Singing the praises of small town life,
I've been flooded with a lot of excellent reader e-mail in response to my past few articles. Since many of you have made valuable suggestions that I think would benefit all our readers, this month I present "Reader Roundup" -- a collection of some of the best suggestions and follow-up questions that have come across my desk. (1,800 words)
In July's article on the state of technology in the Midwest, I focused on two cities where our company has offices and knows the marketplace intimately -- Austin and Chicago. Several readers wrote in to agree that there is indeed high-tech life between New York and California; many also took the time to point out the many places that I missed in my discussion.
I have written about Silicon Valley in California and Silicon Alley in New York City. Dan Putnam wrote about Silicon Prairie:
How could you miss Delco Electronics? It is in the Silicon Prairie. Definitely high-tech. Delco is located in Kokomo, Indiana. It's wonderful small town living. It is also very close to Chicago and Indianapolis.
Dwight D. Tomkins wrote in from Dallas, Texas to tell me that there is more than Austin to that great state.
While Austin is a very special town in Texas, Dallas also has much to offer. It has always been a financial and petroleum town, but has now come into its own in high-tech. It is one of the major centers for the communications industry (NorTel) and the outsourcing industry (EDS). Anderson Consulting has located one of its Advanced Technology groups there. The north to northeast area (Plano, Garland) is booming with new technology companies moving in or expanding. And there is always E-Systems, the highly secretive, but highly successful DOD contractor that has found new life for its leading edge products in the commercial sector.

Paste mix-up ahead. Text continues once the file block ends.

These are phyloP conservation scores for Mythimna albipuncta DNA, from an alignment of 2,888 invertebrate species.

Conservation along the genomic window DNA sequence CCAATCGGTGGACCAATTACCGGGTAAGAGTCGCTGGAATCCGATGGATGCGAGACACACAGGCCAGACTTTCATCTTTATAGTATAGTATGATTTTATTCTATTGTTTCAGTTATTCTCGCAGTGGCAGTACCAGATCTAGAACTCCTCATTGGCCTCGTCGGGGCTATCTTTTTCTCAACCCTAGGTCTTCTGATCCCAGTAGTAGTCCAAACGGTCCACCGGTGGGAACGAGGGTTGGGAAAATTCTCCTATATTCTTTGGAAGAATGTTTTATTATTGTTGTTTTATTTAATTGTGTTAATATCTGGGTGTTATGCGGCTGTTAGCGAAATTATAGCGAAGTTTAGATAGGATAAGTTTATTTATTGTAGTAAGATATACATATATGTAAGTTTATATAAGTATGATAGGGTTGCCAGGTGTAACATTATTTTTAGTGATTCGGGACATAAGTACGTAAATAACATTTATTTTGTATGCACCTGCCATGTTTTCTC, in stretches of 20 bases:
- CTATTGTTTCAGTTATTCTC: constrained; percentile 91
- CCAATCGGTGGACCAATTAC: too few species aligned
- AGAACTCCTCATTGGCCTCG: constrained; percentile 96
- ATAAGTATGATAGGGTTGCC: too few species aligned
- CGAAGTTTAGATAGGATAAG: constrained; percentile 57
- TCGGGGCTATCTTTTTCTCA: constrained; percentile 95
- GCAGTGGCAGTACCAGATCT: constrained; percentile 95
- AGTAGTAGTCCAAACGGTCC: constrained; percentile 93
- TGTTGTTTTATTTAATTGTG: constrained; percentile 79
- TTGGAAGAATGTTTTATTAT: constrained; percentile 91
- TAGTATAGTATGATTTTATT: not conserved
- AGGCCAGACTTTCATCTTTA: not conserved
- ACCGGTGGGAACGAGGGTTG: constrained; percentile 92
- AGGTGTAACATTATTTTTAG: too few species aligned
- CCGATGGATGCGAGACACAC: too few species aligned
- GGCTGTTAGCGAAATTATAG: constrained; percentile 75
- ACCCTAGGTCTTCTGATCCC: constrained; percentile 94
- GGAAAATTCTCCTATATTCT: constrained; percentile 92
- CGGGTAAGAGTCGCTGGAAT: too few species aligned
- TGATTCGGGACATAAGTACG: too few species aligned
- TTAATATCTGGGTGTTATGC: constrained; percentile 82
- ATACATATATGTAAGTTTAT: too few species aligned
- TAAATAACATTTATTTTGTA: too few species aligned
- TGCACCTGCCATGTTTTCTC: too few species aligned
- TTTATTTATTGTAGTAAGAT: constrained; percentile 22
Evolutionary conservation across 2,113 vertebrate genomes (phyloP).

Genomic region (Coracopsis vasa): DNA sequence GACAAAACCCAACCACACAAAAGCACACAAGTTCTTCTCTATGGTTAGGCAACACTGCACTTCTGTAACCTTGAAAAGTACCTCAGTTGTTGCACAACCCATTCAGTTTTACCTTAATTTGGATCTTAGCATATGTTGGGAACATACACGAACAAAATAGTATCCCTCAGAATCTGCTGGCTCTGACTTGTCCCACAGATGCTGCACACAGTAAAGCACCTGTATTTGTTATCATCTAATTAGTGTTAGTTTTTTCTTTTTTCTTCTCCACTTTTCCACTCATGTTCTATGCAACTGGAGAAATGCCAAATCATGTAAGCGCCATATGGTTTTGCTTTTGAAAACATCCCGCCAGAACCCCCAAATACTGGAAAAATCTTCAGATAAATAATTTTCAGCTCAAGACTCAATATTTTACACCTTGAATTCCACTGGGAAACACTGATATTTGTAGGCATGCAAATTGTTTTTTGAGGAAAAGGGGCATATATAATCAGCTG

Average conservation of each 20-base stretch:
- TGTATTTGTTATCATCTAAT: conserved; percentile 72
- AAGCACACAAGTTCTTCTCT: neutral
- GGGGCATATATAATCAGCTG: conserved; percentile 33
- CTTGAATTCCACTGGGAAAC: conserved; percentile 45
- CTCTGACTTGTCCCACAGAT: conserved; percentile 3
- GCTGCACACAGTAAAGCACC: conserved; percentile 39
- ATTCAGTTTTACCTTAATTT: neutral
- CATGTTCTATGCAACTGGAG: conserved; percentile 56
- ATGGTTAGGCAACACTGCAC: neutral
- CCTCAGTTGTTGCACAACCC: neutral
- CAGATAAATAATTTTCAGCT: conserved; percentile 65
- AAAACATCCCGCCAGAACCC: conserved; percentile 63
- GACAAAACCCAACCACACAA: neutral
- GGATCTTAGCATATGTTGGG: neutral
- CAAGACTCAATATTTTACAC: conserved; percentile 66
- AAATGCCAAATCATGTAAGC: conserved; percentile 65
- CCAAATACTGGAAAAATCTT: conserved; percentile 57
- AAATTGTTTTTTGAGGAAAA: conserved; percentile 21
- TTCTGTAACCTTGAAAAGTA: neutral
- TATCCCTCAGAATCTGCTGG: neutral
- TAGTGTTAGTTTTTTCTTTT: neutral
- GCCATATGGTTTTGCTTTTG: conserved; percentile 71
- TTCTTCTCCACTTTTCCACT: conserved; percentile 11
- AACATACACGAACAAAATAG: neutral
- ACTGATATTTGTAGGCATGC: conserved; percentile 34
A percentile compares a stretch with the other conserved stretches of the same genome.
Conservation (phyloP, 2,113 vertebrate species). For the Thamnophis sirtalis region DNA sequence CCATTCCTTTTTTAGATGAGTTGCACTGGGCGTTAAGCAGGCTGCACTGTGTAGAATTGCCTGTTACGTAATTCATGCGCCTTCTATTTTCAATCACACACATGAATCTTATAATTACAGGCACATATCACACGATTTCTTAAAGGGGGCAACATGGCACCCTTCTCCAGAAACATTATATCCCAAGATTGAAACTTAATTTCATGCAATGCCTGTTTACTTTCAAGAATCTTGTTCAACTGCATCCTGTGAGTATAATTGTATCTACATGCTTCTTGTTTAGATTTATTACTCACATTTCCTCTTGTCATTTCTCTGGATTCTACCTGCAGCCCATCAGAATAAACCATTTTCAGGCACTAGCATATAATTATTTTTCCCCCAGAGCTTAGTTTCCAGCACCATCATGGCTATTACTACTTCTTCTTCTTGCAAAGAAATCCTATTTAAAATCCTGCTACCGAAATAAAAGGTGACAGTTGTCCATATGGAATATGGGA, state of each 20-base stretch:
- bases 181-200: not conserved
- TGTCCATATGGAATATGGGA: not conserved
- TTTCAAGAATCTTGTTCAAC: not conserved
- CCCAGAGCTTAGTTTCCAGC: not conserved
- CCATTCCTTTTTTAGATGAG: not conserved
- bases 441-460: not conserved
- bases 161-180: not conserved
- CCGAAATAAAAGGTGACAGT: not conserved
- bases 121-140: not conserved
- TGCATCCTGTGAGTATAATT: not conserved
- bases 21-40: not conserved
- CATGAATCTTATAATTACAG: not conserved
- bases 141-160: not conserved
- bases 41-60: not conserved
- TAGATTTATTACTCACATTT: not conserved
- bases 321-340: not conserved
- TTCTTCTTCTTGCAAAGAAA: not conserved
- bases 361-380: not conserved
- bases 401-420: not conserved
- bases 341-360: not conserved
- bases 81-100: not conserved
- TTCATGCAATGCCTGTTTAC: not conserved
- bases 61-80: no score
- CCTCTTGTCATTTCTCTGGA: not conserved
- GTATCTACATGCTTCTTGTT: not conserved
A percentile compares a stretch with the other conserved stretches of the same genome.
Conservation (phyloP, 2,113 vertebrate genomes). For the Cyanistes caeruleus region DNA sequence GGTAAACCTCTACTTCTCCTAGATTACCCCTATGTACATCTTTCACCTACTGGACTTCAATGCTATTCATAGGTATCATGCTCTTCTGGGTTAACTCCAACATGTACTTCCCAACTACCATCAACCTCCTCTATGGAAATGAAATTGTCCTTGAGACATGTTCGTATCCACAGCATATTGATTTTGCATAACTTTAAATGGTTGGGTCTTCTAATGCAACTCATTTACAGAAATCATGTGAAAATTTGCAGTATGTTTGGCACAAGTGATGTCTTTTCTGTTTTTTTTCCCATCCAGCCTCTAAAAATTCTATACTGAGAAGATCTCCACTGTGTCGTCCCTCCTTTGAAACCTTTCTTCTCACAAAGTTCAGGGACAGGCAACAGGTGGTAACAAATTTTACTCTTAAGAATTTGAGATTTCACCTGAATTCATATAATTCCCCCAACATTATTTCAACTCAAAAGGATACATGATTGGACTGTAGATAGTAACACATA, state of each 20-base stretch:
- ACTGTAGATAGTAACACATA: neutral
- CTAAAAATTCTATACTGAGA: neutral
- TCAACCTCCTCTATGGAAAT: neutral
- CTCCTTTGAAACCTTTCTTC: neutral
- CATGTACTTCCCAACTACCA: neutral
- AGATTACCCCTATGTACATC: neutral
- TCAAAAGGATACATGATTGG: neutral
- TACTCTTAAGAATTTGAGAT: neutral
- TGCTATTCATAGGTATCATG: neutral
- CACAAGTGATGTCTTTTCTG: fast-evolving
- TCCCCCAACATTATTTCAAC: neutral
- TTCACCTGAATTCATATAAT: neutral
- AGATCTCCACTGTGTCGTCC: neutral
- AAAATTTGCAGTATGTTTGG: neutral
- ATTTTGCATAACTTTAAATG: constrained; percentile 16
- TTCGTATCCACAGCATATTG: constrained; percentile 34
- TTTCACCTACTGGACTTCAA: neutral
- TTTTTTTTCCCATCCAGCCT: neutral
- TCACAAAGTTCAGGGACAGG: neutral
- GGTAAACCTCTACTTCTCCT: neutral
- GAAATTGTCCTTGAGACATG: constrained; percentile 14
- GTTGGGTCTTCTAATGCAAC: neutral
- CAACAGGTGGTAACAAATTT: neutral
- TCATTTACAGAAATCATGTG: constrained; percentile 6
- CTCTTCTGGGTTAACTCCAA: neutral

Lynne Blythe took the time to discuss Tulsa, Oklahoma, which boasts leading edge work, affordable living, and a good quality of life.
Thank you for highlighting Midwest opportunities, I found your report informative and was happy to see the subject has been given attention! I would like to contribute to your collection of information about Midwest technologies. I am currently employed by the professional Web development firm, USWeb, located in Tulsa, Oklahoma. USWeb is a one-stop source for all aspects of the online experience -- we provide complete Internet and intranet solutions for professional businesses.... My happiness, though, comes from being able to work in the Midwest for a fine company. The Midwest is not overcrowded; traffic is still bad, but minor compared to the coasts' traffic. Added benefits are that fuel currently is $1.10 per gallon and long-term parking at the Tulsa Airport is a maximum of $5 per day (which allows your money to be spent on the more important things in life). And you can still find roads just out of the city where you rarely see anyone else. Thank you for your interest in us!
I guess the point here, readers, is that you can have a satisfying job in any location in the US as long as you stay current technologically and manage your career. While the hot tech centers like Silicon Valley, Austin, New York, and Boston make networking a little easier and bring you closer to the largest development hubs, other cities offer not only exciting work, but also good standards of living -- a factor that you should always factor into career and family plans.